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© DR

Monaco is one of the only countries in the world that does not collect an income tax. This unique system has been proving itself to be effective since 1869.

Historically speaking, the lack of an income tax on individuals in the Principality dates back to the nineteenth century.

In 1848, at a time of revolution in Europe, the communes of Roquebrune-Cap-Martin and Menton, which were until then part of the Principality of Monaco, seceded. Having had enough of the tax burden in the Principality, the two regions became part of France. Monaco rediscovered its independence, but lost 80% of its territory and was forced to develop a new economic model.

In the face of this significant loss, which deprived the Principality of its agricultural land and main sources of income, Prince Charles III invented the concept of aristocratic tourism and ordered construction of the Casino, the Opera, luxury hotels, and more besides.

Thanks to these new sources of income, and to ensure that there would be no repeat of the 1848 crisis, the Prince abolished personal income tax in 1869. The only exception, which came later, relates to French nationals, who are governed by the Franco-Monegasque Bilateral Treaty of 1963 (and subject to French taxes).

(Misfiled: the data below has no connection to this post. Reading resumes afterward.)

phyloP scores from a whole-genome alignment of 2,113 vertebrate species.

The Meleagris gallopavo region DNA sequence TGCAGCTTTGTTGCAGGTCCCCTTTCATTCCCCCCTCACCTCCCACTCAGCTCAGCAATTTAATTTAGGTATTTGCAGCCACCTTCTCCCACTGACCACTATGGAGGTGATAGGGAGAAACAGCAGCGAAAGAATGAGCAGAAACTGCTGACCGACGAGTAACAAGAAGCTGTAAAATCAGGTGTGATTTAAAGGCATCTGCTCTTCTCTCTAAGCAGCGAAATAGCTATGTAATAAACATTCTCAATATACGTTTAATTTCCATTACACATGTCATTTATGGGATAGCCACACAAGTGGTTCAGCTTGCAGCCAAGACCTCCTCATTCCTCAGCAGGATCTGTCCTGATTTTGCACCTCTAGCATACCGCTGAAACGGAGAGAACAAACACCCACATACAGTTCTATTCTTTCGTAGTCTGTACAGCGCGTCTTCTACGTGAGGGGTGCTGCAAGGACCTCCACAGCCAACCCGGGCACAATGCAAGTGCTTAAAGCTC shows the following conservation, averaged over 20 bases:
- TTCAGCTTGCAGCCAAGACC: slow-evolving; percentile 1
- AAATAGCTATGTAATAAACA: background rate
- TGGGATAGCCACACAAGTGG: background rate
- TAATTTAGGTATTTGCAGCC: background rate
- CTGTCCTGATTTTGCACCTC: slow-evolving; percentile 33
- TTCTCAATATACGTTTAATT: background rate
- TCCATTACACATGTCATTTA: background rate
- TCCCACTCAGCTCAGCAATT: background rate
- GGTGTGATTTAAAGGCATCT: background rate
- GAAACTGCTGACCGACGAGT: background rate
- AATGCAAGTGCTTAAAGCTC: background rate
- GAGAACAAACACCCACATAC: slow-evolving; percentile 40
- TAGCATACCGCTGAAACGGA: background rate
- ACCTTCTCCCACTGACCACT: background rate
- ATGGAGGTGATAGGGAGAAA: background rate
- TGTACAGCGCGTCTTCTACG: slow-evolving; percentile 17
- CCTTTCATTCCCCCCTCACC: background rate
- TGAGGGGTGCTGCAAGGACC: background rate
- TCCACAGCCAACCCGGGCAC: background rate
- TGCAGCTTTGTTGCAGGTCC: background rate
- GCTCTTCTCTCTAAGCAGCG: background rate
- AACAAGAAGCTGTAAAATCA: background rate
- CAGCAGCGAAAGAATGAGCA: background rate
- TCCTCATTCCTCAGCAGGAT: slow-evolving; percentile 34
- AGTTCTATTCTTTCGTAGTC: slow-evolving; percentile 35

© Direction de la Communication - Michael Alesi
© Direction de la Communication - Michael Alesi

Since the nineteenth century, Monaco has funded itself primarily through revenue from monopolies, a value-added tax set at 20% on consumption, a tax on the profits of certain companies, and transfer duties and inheritance taxes. There are no wealth taxes, property taxes or housing taxes in the Principality of Monaco.

The only direct tax collected in the Principality is a tax on profits made through industrial and commercial activities. It applies to businesses engaging in industrial or commercial activity that generate more than 25% of their turnover outside Monaco.

In 2019, Monaco’s budget remained in surplus, feeding into a reserve fund totalling EUR 5.2 billion. The Principality is one of the very few countries which does not have any public debt.

Monaco is also part of a customs union with France, established under the Franco-Monegasque Customs Treaty of 18 May 1963, and the EU intra-community VAT system has been applied in Monaco since 1 January 1993. Although it is not an EU member state, the Principality is, in effect, included within the European customs area.

© Direction de la Communication
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